Old European Culture: O Pomorzanach 4000 lat temu w Irlandii (nadesłał Jarosław Ornicz)

Niestety ten tekst musicie przeczytać po angielsku, lub jakoś radzić sobie samodzielnie z tłumaczeniem. Przeczytajcie go jednak do końca, bo ręczę wam, że im bliżej końca tym większe wypieki będziecie mieć na twarzach, a serca będą wam bić bardzo szybko.

 

Uczta Scytów

Thanksgiving

When people say „thanksgiving” today, the immediate association is „the day when Americans and Canadians eat roast turkey to celebrate….something”.Americans commonly trace the Thanksgiving holiday to a 1621 celebration at the Plymouth Plantation, where the settlers held a harvest feast for three days after a successful growing season.

The origins of Canadian Thanksgiving are traced to the French settlers who came to New France in the 17th century, who celebrated their successful harvests.

The European settlers in America celebrated the end of harvest because thanksgiving festivals which mark the end of harvest have been celebrated all over Europe probably since the arrival of agriculture.

The word „harvest” comes from the Old English word „hærfest”, meaning „autumn”. It then came to refer to the season for reaping and gathering grain and other grown products.

The harvest season, autumn, begins on the 2nd of August when we find Lughnasadh which is in England known as Lammas, meaning „loaf Mass” and is celebrated on the 1st of August. And the autumn ends on the 5th of November when we find Samhain which is celebrated on the 31 of October and St Martin’s day which is celebrated on the 11th of November.

 

źródło: http://oldeuropeanculture.blogspot.com/2017/11/thanksgiving.html

 

 

The most well known end of harvest festival is St Martin’s day or Martinmas, when people celebrate successful end of agricultural year. Martinmas is celebrated on November 11 each year. This is the time when autumn harvest was completed, autumn wheat seeding was completed, sheep were brought down from the mountain pastures and the annual slaughter of the pigs, which were fattened on acorns, was also done. (An old English saying is „His Martinmas will come as it does to every hog,” meaning „he will get his comeuppance” or „everyone must die”.)

Originally, thanksgiving was celebrated as a day of giving thanks to „Heavenly father” or the „Sky father” for basically not destroying the crops.

As I said already all agricultural societies in Europe had some form of end of harvest festival. Here I would like to talk a bit more about the end of the harvest festivals which used to be celebrated by the ancient Irish and ancient South Baltic Slavs. The links between these two festivals are so striking that they are pointing at a almost certain cultural link between these two people.

In Ireland the end of the harvest period, the end of autumn, was also the end of the year. The mass held to give thanks for the good harvest and the good year, was held on Samhain, Haloween, Irish New Year, which is today celebrated on the 31st of October. But the date of Samhain was originally probably 5th of November, the true mid point between autumn equinox and winter solstice.

Now the God to whom Ancient Irish gave thanks for their harvest was called Crom Cruach, which is another name of Crom Dubh, the old Irish god of agriculture.

The most famous worshiper of Crom Cruiach (Crom Dubh) was Tigernmas, sometimes called Tiernmas, an Irish high king who is said to have ruled Ireland during late Bronze Age.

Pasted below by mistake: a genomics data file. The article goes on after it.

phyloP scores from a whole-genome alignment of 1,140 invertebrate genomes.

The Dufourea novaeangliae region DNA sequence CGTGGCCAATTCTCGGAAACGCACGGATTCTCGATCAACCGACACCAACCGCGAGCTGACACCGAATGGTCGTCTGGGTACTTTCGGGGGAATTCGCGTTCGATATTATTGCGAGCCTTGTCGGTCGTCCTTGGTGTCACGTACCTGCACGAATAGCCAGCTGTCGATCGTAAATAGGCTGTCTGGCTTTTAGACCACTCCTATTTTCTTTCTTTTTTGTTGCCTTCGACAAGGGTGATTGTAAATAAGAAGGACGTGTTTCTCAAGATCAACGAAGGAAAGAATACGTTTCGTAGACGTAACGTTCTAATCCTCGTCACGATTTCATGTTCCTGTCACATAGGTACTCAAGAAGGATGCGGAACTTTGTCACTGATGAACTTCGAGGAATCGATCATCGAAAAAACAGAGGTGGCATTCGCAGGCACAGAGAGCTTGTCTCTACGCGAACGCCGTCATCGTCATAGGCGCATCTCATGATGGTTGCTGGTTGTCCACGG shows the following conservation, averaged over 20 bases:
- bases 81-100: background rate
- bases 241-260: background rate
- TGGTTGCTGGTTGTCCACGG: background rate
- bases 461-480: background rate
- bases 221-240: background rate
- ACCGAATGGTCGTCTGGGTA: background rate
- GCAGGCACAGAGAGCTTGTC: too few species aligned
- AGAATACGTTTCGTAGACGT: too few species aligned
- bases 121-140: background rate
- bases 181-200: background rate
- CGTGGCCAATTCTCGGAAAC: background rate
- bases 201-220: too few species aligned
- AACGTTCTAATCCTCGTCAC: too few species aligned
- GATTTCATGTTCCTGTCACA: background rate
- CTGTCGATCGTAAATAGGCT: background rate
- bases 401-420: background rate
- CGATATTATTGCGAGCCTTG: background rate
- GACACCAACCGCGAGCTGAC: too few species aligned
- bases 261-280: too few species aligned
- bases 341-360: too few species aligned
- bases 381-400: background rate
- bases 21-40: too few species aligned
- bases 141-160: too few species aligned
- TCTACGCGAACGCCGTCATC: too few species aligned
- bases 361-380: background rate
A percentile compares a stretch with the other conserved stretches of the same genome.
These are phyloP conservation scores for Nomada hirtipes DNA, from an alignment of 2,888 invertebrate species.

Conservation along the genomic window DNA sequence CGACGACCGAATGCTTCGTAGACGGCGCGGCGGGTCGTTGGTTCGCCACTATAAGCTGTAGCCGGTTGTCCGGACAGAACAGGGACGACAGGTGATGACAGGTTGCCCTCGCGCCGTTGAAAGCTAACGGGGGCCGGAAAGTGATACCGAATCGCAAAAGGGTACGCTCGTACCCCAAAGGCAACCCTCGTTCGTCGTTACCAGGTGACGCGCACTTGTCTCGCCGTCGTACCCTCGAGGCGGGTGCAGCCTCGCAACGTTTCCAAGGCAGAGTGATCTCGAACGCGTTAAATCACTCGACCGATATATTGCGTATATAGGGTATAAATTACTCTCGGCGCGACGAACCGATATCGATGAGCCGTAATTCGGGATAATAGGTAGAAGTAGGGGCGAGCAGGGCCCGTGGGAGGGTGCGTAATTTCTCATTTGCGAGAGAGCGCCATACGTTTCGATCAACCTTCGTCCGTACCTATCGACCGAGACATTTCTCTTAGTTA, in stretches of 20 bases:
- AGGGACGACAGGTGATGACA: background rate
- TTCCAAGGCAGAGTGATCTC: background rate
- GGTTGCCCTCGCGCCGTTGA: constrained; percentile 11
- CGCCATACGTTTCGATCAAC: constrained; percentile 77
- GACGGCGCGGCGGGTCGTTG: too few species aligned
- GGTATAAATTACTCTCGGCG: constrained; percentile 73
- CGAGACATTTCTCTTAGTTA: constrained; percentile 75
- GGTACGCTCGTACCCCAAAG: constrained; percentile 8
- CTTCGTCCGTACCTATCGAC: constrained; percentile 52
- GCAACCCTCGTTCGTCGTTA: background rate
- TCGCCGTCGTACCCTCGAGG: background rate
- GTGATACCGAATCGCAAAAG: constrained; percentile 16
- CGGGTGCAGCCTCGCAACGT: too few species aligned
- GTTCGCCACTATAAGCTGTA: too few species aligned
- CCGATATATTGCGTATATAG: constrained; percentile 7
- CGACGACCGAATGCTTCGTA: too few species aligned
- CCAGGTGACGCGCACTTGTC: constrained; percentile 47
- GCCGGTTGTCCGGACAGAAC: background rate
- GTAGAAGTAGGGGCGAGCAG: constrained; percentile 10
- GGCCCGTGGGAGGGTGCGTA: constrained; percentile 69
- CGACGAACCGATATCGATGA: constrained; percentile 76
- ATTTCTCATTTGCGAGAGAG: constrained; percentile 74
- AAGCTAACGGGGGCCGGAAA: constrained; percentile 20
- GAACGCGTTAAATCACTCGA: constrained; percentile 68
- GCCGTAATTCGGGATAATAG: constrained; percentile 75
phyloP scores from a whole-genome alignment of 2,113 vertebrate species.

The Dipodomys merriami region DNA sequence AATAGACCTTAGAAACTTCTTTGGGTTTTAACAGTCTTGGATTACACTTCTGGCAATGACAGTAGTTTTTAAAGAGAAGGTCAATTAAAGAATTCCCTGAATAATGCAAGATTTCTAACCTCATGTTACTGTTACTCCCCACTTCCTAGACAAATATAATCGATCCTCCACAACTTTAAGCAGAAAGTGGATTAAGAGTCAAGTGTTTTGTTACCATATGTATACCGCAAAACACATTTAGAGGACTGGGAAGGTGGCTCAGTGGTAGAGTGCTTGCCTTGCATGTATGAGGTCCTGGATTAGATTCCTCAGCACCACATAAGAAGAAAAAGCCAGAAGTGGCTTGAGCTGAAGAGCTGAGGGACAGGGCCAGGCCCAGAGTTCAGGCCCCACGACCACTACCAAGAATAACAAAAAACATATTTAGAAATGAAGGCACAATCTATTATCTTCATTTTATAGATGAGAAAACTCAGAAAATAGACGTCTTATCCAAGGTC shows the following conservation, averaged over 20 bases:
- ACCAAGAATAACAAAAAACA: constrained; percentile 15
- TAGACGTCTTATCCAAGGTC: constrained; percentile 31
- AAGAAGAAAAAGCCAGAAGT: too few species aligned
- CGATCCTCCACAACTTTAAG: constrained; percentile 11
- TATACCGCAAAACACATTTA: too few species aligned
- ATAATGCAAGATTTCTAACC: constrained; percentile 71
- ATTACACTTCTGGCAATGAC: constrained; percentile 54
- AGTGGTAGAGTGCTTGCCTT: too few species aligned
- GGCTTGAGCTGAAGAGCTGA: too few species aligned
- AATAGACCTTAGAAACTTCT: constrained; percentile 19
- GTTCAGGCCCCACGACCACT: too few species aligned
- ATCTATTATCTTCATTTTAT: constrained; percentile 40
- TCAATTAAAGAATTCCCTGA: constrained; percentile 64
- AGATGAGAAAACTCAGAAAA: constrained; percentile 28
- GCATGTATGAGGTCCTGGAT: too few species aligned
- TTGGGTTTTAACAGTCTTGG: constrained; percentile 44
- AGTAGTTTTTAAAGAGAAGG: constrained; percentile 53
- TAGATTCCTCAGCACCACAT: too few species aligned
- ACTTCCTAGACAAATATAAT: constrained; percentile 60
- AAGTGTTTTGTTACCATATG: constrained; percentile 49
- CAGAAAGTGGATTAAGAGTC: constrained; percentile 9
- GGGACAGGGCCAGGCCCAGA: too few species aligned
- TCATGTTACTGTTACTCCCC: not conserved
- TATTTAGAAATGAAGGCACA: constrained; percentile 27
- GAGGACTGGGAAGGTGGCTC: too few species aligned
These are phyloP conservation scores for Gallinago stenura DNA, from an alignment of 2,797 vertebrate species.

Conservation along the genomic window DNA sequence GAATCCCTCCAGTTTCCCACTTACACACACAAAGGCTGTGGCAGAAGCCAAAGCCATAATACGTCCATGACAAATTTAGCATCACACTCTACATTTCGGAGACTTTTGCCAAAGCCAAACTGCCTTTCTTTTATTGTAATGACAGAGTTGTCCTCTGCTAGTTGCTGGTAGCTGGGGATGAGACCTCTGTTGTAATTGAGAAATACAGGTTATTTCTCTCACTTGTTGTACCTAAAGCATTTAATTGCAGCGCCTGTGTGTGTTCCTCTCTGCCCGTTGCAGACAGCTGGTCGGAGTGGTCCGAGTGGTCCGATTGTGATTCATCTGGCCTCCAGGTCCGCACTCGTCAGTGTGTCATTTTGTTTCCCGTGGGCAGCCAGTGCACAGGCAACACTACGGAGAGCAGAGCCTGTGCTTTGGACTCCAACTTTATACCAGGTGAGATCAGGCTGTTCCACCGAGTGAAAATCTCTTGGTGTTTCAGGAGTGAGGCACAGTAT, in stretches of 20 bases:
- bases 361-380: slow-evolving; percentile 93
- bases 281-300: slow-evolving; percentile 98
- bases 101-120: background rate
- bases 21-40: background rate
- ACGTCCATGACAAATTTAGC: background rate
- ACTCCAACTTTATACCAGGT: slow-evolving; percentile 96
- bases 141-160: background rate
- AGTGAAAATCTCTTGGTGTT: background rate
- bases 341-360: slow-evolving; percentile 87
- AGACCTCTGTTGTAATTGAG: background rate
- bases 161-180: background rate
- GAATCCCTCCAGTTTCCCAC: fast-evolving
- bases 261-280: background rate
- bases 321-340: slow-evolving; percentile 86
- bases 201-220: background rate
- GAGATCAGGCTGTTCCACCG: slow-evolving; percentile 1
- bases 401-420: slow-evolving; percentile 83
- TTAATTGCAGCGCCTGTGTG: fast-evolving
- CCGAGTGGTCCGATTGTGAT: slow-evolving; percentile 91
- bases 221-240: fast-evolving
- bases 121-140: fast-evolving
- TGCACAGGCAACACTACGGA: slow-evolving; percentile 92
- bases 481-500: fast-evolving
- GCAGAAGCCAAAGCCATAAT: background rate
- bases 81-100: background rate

According to „The Metrical Dindshenchas” Tigernmas and three quoters of his followers died while worshiping Crom Cruaich,  „a cruel deity propitiated with human sacrifice”, on the Magh Slécht (Field of Prostration), on 31 October (Samhain, Halloween), 1413 B.C. His grave there is marked by a standing stone.

What is interesting is that this custom of human sacrifices during thanksgiving could have been brought to Ireland by the people known as Fomorians who according to the ancient Irish annals were the first people to settle Ireland. They came to Ireland at some stage during the 4th millennium bc and brought with them the knowledge of agriculture. They lived in Ireland alone for a while.  But then, after the flood, during the 3rd millennium bc came the people of Partholón who are credited with introducing cattle husbandry, ploughing, cooking, dwellings, trade, and dividing the island in four. But then Partholon and all his people later died of plague leaving Fomorians as the single inhabitants of Ireland again. Then The people of Nemed came, the descendants of the brother of Partholon, and they found Fomorians living in Ireland. They fought the Fomorians under Nemed and won. But after Nemed’s death, Fomorians enslaved Nemed’s people and demanded a heavy tribute: two thirds of their children, grain and cattle. The tribute that Nemedians had to give to Fomorians was exactly the same as the tribute Tigernmas had to give to Crom Dubh. Nemed’s son gathered an army of sixty thousand, rose up against them. After a great slaughter on both sides, only thirty of Nemed’s people escaped in a single ship, scattering to the other parts of the world, leaving again only Fomorians in Ireland. Well actually the Lebor Gabála Érenn says that when the next invaders, the Fir bolg, came then found Ireland empty. But Lebor Gabála Érenn also seems to suggest that Fir bolg and Fomorians were one and the same people. At least Macalister, the translator and editor of the Lebor Gabála Érenn thought that this could be so when he says that:

„The line between the Fir Bolg and the Fomorians is not clearly drawn…”

What is also very interesting is that Fir Bolg are also said to have been the descendants of Nemed who was the descendant of Partholon’s brother. This makes Fomorians and the people of Partholon one and the same people.

więcej u źródła: http://oldeuropeanculture.blogspot.com/2017/11/thanksgiving.html

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